“The shift in tone is even more dramatic. Four years ago, Trump faced hellishly negative coverage right from the beginning. Our study at the time showed 89% negative coverage of the new president on the three evening newscasts, an unprecedented hostility that would characterize the media’s approach for the next four years,” they said.

The analysis also revealed that the Biden administration’s handling of the COVID-19 pandemic won the most broadcast coverage — 242 minutes of airtime. That coverage, the researchers found, was 79% positive. Mr. Biden’s $1.9 trillion relief bill, meanwhile, drew 120 minutes of coverage — 86% of which was positive.

GUESS THEY CLEARED THAT UP IN A HURRY

On Saturday, President Biden referred to the immigration situation on the southern border as a “crisis.” On Monday, the White House issued this tidy official statement:

“The President’s use of the ‘crisis’ label doesn’t represent the administration’s official position.”

Well, there you go.

“No, there is no change in position. Children coming to our border seeking refuge from violence, economic hardships and other dire circumstances is not a crisis,” a White House official told CNN, also on Monday.

WHERE’S KAMALA?

Certain news organizations — including this one — have wondered why Vice President Kamala Harris has not visited the southern border yet. The migrant crisis continues in the region, and interestingly enough, scores of Republican lawmakers have already journeyed to the region to see things for themselves.

Now comes word that Ms. Harris indeed will travel to a U.S. border state; she will journey all the way up to New Hampshire on Friday, with stops in Laconia and Plymouth, according to WMUR, the local PBS affiliate.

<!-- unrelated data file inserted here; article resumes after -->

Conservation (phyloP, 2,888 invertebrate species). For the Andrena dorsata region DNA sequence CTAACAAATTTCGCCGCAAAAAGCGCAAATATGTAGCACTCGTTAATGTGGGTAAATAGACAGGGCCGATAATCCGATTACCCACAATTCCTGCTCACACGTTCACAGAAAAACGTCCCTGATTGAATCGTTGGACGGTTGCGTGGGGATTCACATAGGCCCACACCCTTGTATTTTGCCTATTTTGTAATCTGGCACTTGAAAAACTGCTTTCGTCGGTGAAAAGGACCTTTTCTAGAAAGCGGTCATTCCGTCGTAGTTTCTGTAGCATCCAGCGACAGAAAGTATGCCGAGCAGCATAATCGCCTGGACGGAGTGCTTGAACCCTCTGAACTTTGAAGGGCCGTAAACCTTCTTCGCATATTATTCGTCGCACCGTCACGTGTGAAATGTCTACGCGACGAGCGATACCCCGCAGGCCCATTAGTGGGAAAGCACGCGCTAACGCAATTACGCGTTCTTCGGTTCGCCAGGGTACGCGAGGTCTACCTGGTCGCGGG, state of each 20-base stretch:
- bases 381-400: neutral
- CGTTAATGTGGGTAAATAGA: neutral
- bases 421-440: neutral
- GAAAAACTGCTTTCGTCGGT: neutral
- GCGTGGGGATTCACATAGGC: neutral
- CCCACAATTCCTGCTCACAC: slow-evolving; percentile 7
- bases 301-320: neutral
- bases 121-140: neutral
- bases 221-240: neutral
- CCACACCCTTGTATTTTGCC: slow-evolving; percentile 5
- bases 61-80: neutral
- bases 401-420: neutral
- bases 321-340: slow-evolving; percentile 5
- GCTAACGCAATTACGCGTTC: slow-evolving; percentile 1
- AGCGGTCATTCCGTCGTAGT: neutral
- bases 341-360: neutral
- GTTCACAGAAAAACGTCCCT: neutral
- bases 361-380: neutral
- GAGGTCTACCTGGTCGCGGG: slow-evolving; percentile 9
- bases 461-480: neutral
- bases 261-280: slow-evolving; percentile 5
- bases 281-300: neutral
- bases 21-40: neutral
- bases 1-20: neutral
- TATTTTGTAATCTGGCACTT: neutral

“It has been 25 days since Joe Biden put Kamala Harris in charge of the crisis at our southern border. Visiting New Hampshire — the opposite direction entirely — is just another ploy to avoid a crisis of their own making,” Republican National Committee spokesperson Rachel Lee told NHJournal.com, a news organization in New Hampshire.

“Tasked With finding the cause of southern border crisis, Vice President Harris heads to New Hampshire? Maybe they told her the wrong border,” quips Michael Graham, managing editor of InsideSources.com.

POLL DU JOUR

• 56% of U.S. adults worry about the pollution of drinking water; 39% of Republicans and 69% of Democrats agree.

• 53% overall worry about the pollution of rivers, lakes and reservoirs; 40% of Republicans and 61% of Democrats agree.

• 45% overall worry about the loss of tropical rain forests; 29% of Republicans and 55% of Democrats agree.

• 43% overall worry about global warming and climate change; 14% of Republicans and 68% of Democrats agree.

• 41% overall worry about air pollution; 20% of Republicans and 57% of Democrats agree.

• 40% overall worry about the extinction of plant and animal species; 25% of Republicans and 51% of Democrats agree.

Source: A Gallup poll of 1,010 U.S. adults conducted March 1-15 and released Monday.

Helpful information to jharper@washingtontimes.com

Sign up for Daily Newsletters

Manage Newsletters

Copyright © 2021 The Washington Times, LLC. Click here for reprint permission.

Please read our comment policy before commenting.

 

Click to Read More and View Comments

Click to Hide